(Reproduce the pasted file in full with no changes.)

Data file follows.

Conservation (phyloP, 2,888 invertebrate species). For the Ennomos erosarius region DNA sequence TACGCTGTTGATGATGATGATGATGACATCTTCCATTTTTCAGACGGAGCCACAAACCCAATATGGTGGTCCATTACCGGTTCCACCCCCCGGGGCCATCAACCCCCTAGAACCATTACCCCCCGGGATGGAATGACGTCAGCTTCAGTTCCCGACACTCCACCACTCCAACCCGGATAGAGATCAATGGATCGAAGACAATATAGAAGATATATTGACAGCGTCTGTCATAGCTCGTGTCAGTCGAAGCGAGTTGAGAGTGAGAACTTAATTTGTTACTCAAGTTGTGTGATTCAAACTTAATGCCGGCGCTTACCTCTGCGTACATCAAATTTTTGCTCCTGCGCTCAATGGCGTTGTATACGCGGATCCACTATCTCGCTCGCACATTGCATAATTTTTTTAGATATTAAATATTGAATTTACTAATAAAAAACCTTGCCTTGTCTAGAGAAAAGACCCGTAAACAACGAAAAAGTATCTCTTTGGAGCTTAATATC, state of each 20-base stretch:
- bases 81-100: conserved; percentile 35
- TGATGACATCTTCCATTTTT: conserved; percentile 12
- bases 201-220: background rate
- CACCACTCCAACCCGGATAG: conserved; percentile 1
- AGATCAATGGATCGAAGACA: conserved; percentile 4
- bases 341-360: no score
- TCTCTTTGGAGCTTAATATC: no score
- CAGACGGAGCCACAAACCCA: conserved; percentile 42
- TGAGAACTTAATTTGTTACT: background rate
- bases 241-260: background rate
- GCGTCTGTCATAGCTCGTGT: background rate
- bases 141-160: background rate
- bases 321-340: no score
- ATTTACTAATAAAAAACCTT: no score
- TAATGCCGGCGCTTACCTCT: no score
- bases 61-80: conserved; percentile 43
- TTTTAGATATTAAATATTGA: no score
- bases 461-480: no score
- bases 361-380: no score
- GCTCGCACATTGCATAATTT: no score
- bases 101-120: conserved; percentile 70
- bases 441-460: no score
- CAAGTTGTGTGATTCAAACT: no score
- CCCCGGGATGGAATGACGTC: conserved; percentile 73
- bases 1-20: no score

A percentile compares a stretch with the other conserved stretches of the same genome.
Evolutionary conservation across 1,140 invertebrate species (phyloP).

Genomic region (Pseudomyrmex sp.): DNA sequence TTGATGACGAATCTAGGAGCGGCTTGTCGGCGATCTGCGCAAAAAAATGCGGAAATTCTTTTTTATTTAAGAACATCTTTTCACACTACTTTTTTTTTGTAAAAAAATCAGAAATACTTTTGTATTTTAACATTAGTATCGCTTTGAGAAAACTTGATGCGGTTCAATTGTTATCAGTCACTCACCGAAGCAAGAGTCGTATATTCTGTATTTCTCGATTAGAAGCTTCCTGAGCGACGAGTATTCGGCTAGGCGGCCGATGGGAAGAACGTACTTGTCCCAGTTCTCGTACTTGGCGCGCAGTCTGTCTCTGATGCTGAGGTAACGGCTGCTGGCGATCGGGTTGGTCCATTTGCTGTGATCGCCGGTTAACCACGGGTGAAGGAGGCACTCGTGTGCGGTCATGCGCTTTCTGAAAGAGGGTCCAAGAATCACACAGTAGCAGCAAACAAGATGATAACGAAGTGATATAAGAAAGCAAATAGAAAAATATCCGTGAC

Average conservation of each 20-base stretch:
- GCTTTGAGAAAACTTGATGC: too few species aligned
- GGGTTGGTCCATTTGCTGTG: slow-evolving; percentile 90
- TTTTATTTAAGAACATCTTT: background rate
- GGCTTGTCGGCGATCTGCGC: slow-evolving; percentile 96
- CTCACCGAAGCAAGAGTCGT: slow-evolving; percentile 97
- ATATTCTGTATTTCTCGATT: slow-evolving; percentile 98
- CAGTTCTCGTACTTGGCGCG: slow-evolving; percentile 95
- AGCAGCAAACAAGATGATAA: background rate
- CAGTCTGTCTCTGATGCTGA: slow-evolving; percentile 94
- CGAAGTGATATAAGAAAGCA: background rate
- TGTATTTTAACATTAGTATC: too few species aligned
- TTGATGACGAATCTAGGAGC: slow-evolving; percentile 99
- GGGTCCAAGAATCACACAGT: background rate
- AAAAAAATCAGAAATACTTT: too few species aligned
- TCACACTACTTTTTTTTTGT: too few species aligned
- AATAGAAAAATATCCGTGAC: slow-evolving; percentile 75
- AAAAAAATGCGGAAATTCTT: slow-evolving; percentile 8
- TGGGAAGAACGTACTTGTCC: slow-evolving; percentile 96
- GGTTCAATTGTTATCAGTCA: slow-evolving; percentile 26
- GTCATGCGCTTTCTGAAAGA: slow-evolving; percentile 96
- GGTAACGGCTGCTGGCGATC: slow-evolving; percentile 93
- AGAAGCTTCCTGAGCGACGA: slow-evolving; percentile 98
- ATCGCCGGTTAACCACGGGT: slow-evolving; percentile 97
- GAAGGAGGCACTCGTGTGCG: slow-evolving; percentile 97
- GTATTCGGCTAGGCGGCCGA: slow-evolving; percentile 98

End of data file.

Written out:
Conservation (phyloP, 2,888 invertebrate species). For the Ennomos erosarius region DNA sequence TACGCTGTTGATGATGATGATGATGACATCTTCCATTTTTCAGACGGAGCCACAAACCCAATATGGTGGTCCATTACCGGTTCCACCCCCCGGGGCCATCAACCCCCTAGAACCATTACCCCCCGGGATGGAATGACGTCAGCTTCAGTTCCCGACACTCCACCACTCCAACCCGGATAGAGATCAATGGATCGAAGACAATATAGAAGATATATTGACAGCGTCTGTCATAGCTCGTGTCAGTCGAAGCGAGTTGAGAGTGAGAACTTAATTTGTTACTCAAGTTGTGTGATTCAAACTTAATGCCGGCGCTTACCTCTGCGTACATCAAATTTTTGCTCCTGCGCTCAATGGCGTTGTATACGCGGATCCACTATCTCGCTCGCACATTGCATAATTTTTTTAGATATTAAATATTGAATTTACTAATAAAAAACCTTGCCTTGTCTAGAGAAAAGACCCGTAAACAACGAAAAAGTATCTCTTTGGAGCTTAATATC, state of each 20-base stretch:
- bases 81-100: conserved; percentile 35
- TGATGACATCTTCCATTTTT: conserved; percentile 12
- bases 201-220: background rate
- CACCACTCCAACCCGGATAG: conserved; percentile 1
- AGATCAATGGATCGAAGACA: conserved; percentile 4
- bases 341-360: no score
- TCTCTTTGGAGCTTAATATC: no score
- CAGACGGAGCCACAAACCCA: conserved; percentile 42
- TGAGAACTTAATTTGTTACT: background rate
- bases 241-260: background rate
- GCGTCTGTCATAGCTCGTGT: background rate
- bases 141-160: background rate
- bases 321-340: no score
- ATTTACTAATAAAAAACCTT: no score
- TAATGCCGGCGCTTACCTCT: no score
- bases 61-80: conserved; percentile 43
- TTTTAGATATTAAATATTGA: no score
- bases 461-480: no score
- bases 361-380: no score
- GCTCGCACATTGCATAATTT: no score
- bases 101-120: conserved; percentile 70
- bases 441-460: no score
- CAAGTTGTGTGATTCAAACT: no score
- CCCCGGGATGGAATGACGTC: conserved; percentile 73
- bases 1-20: no score

A percentile compares a stretch with the other conserved stretches of the same genome.
Evolutionary conservation across 1,140 invertebrate species (phyloP).

Genomic region (Pseudomyrmex sp.): DNA sequence TTGATGACGAATCTAGGAGCGGCTTGTCGGCGATCTGCGCAAAAAAATGCGGAAATTCTTTTTTATTTAAGAACATCTTTTCACACTACTTTTTTTTTGTAAAAAAATCAGAAATACTTTTGTATTTTAACATTAGTATCGCTTTGAGAAAACTTGATGCGGTTCAATTGTTATCAGTCACTCACCGAAGCAAGAGTCGTATATTCTGTATTTCTCGATTAGAAGCTTCCTGAGCGACGAGTATTCGGCTAGGCGGCCGATGGGAAGAACGTACTTGTCCCAGTTCTCGTACTTGGCGCGCAGTCTGTCTCTGATGCTGAGGTAACGGCTGCTGGCGATCGGGTTGGTCCATTTGCTGTGATCGCCGGTTAACCACGGGTGAAGGAGGCACTCGTGTGCGGTCATGCGCTTTCTGAAAGAGGGTCCAAGAATCACACAGTAGCAGCAAACAAGATGATAACGAAGTGATATAAGAAAGCAAATAGAAAAATATCCGTGAC

Average conservation of each 20-base stretch:
- GCTTTGAGAAAACTTGATGC: too few species aligned
- GGGTTGGTCCATTTGCTGTG: slow-evolving; percentile 90
- TTTTATTTAAGAACATCTTT: background rate
- GGCTTGTCGGCGATCTGCGC: slow-evolving; percentile 96
- CTCACCGAAGCAAGAGTCGT: slow-evolving; percentile 97
- ATATTCTGTATTTCTCGATT: slow-evolving; percentile 98
- CAGTTCTCGTACTTGGCGCG: slow-evolving; percentile 95
- AGCAGCAAACAAGATGATAA: background rate
- CAGTCTGTCTCTGATGCTGA: slow-evolving; percentile 94
- CGAAGTGATATAAGAAAGCA: background rate
- TGTATTTTAACATTAGTATC: too few species aligned
- TTGATGACGAATCTAGGAGC: slow-evolving; percentile 99
- GGGTCCAAGAATCACACAGT: background rate
- AAAAAAATCAGAAATACTTT: too few species aligned
- TCACACTACTTTTTTTTTGT: too few species aligned
- AATAGAAAAATATCCGTGAC: slow-evolving; percentile 75
- AAAAAAATGCGGAAATTCTT: slow-evolving; percentile 8
- TGGGAAGAACGTACTTGTCC: slow-evolving; percentile 96
- GGTTCAATTGTTATCAGTCA: slow-evolving; percentile 26
- GTCATGCGCTTTCTGAAAGA: slow-evolving; percentile 96
- GGTAACGGCTGCTGGCGATC: slow-evolving; percentile 93
- AGAAGCTTCCTGAGCGACGA: slow-evolving; percentile 98
- ATCGCCGGTTAACCACGGGT: slow-evolving; percentile 97
- GAAGGAGGCACTCGTGTGCG: slow-evolving; percentile 97
- GTATTCGGCTAGGCGGCCGA: slow-evolving; percentile 98